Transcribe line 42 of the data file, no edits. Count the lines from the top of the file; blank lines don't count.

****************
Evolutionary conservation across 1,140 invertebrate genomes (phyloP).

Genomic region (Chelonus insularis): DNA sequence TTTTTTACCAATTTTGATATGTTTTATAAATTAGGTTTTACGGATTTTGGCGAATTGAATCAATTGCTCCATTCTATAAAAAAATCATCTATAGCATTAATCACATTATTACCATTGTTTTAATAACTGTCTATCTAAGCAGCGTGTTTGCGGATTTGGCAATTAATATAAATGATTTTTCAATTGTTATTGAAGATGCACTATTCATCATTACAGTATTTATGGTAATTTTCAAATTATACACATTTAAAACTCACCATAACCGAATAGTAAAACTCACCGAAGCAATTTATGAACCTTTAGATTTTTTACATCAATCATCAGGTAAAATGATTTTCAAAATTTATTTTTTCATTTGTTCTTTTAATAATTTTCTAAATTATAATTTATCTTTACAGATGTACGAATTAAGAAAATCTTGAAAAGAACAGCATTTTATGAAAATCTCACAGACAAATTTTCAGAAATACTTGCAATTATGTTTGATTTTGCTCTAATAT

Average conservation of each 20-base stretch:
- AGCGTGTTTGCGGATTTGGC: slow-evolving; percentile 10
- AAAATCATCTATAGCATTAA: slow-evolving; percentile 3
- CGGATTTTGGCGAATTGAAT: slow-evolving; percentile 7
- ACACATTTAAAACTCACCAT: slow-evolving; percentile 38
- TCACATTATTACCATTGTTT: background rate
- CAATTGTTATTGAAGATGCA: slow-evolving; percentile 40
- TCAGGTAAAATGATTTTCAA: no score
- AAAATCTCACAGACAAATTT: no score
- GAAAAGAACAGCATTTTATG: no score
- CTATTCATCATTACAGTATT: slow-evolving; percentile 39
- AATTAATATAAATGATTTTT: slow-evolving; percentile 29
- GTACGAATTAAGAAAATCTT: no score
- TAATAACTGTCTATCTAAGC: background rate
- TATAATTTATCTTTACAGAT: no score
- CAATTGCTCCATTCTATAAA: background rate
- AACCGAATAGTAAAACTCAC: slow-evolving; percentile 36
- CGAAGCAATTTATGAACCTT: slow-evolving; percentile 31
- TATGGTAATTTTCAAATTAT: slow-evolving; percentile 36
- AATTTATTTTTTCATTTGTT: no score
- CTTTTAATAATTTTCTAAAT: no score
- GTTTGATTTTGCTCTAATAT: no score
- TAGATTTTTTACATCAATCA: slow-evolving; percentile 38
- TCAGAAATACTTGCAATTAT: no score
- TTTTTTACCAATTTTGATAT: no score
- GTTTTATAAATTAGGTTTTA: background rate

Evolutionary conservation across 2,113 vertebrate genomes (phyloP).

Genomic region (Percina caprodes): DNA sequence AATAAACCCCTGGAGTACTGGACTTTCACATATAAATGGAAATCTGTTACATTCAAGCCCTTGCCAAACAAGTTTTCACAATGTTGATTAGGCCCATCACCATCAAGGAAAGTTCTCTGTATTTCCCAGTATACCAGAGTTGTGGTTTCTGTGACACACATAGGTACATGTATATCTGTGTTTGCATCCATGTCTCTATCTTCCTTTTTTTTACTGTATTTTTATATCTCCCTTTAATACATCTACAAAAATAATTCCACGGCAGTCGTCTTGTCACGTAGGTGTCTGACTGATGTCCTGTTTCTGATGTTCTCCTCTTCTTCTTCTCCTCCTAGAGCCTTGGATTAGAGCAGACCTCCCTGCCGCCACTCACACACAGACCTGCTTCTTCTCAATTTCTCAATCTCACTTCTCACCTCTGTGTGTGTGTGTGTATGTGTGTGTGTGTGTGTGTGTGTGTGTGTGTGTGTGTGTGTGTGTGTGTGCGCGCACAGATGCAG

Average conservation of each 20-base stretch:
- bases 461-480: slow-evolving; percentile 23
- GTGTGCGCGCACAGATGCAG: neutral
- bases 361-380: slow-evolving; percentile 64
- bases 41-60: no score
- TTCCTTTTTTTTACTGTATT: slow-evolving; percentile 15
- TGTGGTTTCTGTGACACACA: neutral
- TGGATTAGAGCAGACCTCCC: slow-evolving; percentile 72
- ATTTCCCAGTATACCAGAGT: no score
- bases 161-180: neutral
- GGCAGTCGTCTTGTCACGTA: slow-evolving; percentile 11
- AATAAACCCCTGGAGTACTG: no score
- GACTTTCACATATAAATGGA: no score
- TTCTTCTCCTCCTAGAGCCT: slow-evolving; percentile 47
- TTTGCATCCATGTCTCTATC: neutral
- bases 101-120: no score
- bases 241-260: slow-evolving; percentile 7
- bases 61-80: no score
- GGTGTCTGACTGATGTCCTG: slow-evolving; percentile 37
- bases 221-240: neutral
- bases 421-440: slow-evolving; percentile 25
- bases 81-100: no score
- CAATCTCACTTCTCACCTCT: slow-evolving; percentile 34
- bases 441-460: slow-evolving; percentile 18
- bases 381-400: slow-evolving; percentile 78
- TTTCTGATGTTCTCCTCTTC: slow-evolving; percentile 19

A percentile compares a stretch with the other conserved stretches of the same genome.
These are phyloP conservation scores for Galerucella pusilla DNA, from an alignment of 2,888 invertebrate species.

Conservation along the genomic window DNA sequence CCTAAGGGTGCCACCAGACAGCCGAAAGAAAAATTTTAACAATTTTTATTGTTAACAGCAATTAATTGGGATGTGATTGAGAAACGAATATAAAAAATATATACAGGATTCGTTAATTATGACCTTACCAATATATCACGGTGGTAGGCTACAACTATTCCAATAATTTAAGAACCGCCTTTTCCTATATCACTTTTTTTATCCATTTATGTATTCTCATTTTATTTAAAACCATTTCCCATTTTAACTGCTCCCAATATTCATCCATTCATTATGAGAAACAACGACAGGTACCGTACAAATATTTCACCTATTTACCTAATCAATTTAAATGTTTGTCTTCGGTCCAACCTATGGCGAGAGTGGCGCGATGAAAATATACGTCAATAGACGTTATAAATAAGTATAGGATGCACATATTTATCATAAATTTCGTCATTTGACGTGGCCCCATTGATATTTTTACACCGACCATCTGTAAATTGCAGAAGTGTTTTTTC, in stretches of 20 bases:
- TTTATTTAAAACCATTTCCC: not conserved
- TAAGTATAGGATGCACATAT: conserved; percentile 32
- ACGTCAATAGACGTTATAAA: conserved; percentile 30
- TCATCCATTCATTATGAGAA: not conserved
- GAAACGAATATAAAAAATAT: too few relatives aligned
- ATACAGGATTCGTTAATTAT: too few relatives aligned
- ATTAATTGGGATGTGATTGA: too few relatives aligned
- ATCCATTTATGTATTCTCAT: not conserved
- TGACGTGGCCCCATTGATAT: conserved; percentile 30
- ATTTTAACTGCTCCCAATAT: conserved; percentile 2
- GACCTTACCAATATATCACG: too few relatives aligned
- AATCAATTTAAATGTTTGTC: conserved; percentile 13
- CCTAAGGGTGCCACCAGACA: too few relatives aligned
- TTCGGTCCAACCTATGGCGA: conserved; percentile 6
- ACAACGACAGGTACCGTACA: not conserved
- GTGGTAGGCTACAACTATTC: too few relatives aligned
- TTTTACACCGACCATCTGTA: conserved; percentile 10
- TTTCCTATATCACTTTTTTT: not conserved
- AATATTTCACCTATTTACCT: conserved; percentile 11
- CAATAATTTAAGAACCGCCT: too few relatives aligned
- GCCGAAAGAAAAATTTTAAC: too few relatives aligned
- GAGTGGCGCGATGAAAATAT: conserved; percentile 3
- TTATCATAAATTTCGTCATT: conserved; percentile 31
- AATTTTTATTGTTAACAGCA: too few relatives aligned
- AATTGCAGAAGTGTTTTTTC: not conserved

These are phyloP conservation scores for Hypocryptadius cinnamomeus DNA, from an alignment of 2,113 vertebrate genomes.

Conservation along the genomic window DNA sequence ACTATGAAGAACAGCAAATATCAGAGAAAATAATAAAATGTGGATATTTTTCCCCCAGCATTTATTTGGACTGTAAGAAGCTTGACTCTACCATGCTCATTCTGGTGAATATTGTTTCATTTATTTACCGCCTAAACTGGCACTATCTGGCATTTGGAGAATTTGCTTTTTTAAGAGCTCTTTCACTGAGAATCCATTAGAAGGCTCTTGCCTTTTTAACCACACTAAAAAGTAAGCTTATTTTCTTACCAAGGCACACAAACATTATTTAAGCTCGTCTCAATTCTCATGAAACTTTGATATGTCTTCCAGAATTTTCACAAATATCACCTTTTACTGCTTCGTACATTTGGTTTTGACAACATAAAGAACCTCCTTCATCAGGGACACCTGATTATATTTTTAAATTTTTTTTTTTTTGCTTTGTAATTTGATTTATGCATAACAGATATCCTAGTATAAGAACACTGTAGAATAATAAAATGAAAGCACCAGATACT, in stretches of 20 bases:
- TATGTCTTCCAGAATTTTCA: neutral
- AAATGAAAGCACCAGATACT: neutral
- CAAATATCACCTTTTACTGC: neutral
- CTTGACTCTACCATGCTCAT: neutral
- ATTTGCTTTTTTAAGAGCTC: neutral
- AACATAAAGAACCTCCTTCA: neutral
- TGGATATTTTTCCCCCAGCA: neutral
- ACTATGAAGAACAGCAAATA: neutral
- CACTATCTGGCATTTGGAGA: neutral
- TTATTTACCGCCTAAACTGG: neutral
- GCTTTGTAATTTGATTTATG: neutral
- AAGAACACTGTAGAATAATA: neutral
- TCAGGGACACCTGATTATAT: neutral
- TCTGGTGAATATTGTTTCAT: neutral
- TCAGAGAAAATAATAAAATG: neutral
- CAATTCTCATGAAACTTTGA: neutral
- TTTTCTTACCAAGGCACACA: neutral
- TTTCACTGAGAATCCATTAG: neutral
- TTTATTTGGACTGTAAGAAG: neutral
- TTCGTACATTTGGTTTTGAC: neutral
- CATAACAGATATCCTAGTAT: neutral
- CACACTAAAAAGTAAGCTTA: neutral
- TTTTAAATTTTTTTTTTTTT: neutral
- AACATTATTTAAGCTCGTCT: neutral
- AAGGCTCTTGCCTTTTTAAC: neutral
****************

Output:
- AATAAACCCCTGGAGTACTG: no score